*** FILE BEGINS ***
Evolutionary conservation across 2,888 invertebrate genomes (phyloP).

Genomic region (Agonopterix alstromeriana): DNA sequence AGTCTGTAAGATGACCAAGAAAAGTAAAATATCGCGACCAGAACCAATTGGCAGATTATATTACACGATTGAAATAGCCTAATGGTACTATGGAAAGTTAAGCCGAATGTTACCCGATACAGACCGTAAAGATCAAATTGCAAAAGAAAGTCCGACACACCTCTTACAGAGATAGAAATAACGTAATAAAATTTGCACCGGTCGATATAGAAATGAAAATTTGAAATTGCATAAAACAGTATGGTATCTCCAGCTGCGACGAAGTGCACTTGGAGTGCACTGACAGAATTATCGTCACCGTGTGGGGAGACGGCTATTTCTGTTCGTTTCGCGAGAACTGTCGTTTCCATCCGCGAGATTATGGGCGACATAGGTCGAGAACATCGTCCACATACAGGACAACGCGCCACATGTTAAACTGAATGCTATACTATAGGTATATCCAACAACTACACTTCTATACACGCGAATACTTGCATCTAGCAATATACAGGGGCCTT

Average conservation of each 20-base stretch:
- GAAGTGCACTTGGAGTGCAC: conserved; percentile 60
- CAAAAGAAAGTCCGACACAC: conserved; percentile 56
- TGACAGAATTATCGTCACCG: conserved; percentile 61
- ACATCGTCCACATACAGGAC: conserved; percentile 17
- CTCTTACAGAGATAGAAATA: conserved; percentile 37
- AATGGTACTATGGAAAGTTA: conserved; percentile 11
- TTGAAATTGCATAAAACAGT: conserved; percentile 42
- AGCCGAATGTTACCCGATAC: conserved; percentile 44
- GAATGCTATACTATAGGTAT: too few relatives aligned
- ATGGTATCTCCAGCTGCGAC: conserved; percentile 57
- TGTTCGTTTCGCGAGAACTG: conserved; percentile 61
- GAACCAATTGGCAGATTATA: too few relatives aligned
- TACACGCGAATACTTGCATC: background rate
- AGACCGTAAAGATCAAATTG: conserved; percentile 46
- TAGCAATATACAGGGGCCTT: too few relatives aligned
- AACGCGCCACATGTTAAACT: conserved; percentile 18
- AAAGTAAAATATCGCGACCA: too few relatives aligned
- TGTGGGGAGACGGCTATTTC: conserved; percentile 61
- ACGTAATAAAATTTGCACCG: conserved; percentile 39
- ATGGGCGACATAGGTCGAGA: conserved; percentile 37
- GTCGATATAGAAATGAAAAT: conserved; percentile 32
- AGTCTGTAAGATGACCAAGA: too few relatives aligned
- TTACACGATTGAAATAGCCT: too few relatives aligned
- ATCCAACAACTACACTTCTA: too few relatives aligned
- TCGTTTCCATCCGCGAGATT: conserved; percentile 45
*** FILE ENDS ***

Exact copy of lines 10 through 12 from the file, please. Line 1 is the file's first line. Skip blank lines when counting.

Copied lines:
- TTGAAATTGCATAAAACAGT: conserved; percentile 42
- AGCCGAATGTTACCCGATAC: conserved; percentile 44
- GAATGCTATACTATAGGTAT: too few relatives aligned